“I am what you would call an advocate,” says Scott Price, who has been with Leisure Networks for many years and one of the stars of Geelong’s Back to Back theatre company. “Not by choice,” he continues, “but by force, because I’ve had a lot of slurs and connotations about my autism and my behaviours.”
Scott has just come home to Geelong from touring the UK with Back to Back theatre’s play The Shadow Whose Prey the Hunter Becomes. Weaving a narrative through human rights, sexual politics, and the projected dominance of artificial intelligence, The Shadow Whose Prey the Hunter Becomes is a story that asks: “how do we come together to make decisions that are in the best interest of a civic society?” It is a play about individual and collective responsibility.
These issues are close to the surface for Scott, who explains his initial journey into the theatre.
“I joined Back to Back in 2007 – I was about 20 at the time and I was quite shaken because of all the bullying that I had at school.
“We didn’t have the NDIS back then, so a lot of people with disability were forced into employment. I fell into that category. It was like forced employment, funnily enough. Which is actually a basic human right to not have forced work.
“So, to put it in context, I went for a couple of auditions, I got a call back and they said ‘you’ve got the job’”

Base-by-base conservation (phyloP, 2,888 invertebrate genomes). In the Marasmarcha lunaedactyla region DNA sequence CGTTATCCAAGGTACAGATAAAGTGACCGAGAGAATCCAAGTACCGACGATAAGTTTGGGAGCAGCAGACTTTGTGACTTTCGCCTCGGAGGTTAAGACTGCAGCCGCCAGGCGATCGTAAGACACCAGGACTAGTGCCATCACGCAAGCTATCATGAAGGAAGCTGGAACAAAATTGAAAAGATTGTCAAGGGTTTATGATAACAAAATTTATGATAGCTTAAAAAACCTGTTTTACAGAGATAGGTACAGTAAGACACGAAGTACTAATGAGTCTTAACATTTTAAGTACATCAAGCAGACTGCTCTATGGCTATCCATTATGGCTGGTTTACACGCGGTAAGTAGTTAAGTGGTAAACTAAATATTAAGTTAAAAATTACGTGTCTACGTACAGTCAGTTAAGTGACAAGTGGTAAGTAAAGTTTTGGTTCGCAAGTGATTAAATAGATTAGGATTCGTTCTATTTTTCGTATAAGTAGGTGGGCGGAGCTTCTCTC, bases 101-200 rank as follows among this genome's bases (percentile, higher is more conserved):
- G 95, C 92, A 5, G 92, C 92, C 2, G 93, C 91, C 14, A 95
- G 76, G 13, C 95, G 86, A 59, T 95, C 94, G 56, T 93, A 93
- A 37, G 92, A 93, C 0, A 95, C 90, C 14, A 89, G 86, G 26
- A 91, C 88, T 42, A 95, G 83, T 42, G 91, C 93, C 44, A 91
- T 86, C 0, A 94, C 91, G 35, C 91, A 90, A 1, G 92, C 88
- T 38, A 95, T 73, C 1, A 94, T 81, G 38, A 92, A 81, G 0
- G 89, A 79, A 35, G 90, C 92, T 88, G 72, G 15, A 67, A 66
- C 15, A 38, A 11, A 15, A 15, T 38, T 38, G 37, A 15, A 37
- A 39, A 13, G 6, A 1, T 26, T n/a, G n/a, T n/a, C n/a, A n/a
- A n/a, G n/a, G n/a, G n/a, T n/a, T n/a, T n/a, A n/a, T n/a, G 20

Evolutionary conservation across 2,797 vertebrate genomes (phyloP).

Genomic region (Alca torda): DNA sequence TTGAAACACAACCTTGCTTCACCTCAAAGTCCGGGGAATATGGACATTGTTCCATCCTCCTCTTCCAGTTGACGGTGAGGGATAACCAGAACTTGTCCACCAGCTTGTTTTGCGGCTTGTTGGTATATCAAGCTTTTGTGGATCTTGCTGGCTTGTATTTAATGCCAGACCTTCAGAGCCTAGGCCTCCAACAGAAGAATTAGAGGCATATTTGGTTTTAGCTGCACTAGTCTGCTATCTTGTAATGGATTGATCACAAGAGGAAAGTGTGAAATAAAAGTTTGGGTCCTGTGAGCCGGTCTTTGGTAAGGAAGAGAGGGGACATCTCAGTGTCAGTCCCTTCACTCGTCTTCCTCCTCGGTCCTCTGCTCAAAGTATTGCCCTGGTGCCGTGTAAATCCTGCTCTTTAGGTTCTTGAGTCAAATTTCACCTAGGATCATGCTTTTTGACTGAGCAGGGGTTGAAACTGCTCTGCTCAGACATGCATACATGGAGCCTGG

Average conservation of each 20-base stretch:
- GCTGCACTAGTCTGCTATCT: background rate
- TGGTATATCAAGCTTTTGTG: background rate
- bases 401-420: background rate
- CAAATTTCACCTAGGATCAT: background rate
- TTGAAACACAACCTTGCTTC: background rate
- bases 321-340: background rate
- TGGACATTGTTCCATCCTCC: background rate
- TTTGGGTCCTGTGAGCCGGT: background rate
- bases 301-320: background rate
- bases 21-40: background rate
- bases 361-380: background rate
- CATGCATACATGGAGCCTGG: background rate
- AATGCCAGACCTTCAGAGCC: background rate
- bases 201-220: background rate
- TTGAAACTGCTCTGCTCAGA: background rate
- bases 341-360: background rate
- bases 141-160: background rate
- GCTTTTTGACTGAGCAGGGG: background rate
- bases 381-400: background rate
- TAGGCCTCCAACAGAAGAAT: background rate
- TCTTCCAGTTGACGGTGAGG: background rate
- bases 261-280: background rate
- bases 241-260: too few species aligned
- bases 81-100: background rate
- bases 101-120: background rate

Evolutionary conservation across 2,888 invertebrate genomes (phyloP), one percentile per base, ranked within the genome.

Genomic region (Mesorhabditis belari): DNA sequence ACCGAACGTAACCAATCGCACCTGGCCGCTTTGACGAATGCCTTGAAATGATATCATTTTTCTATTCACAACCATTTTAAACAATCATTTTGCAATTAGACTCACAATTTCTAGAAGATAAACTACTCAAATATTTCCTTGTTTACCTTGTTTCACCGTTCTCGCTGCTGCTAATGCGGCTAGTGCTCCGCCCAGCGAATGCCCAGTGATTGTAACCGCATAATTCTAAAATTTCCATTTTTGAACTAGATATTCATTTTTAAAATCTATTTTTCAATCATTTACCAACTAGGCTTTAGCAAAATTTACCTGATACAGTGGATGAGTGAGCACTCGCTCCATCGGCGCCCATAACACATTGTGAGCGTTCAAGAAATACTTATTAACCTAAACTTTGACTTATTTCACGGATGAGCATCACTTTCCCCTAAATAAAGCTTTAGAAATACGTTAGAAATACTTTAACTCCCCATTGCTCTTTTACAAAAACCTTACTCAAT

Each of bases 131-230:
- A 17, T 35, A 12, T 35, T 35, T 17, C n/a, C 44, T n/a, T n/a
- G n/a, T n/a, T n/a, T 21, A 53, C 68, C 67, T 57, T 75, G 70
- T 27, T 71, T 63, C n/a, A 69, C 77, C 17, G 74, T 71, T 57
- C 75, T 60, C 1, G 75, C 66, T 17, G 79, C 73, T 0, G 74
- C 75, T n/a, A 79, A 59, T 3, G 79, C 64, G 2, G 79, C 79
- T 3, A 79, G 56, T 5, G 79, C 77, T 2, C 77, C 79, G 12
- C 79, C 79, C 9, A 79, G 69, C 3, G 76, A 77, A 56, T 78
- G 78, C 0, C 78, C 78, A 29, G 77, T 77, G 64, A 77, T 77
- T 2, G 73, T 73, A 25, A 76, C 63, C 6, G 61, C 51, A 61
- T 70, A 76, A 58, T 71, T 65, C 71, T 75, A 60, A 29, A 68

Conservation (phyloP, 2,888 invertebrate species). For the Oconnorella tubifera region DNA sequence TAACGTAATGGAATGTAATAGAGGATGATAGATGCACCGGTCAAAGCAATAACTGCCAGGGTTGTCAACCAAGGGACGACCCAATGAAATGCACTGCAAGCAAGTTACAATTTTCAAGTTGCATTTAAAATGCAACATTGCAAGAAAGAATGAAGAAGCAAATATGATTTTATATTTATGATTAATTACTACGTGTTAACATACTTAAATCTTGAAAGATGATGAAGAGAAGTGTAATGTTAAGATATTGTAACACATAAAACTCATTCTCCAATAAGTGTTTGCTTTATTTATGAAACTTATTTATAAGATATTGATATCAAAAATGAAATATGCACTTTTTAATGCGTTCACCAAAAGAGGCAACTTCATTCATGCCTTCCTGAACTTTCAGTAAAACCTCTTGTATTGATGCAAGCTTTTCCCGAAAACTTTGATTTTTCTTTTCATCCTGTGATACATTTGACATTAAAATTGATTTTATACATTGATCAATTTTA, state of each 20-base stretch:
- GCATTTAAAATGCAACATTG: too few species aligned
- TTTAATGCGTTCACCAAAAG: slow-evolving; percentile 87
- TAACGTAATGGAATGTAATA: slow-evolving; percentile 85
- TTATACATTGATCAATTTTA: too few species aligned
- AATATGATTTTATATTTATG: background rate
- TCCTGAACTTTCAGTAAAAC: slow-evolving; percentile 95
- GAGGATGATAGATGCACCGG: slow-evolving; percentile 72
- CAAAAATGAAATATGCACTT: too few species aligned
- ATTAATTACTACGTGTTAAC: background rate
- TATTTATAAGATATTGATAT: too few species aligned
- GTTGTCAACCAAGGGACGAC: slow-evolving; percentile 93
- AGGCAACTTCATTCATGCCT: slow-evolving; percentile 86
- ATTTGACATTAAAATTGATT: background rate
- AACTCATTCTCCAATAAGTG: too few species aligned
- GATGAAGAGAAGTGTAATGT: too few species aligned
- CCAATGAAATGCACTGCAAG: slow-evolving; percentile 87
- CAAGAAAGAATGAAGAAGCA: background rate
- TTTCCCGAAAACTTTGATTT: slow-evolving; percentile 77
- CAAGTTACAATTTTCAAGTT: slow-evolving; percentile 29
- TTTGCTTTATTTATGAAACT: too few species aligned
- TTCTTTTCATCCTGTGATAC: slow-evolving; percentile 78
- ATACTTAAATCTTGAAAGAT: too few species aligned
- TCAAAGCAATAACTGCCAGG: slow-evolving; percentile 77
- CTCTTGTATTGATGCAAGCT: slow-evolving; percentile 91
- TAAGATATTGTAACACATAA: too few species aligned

Scott is continuing to process and come to terms with his experience growing up with autism. It has been a bit of an awakening for him to think about other people living with disability who are facing similar issues. He gives an alarming statistic he has heard, that 75% of people living with autism have experienced bullying.
His time with Back to back and Leisure Networks have helped him mature and overcome a lot of personal challenges.
“I have a friendship group [at Back to Back], they are such an amazing group of people there
“I’ve made a lot of friends through Leisure Networks, both staff and participants. It’s been quite cool, I’ve actually made a lot of friends. I was quite amazed at how much Leisure Networks actually do.
“I first came across Leisure Networks in 2004. It was some kind of triple A, all abilities sport. The first activity I actually did was lawn bowls. It was really interesting and I thought, well this is a really good program. I’ve been doing Social Saturdays, ‘Get Active’ and camps, which I’m not sure if you still run because of COVID. Then I have big breaks, because I’m working, but I try to get along to things.
“I think probably the most fun was the snow camp. Everyone just has a good time at the snow.”
His advice to Leisure Networks is: “Just keep doing what you do. I think you guys are so culturally sound and you guys have such a good working culture so just keep doing what you’re doing and I think the next 20years will be the finest.”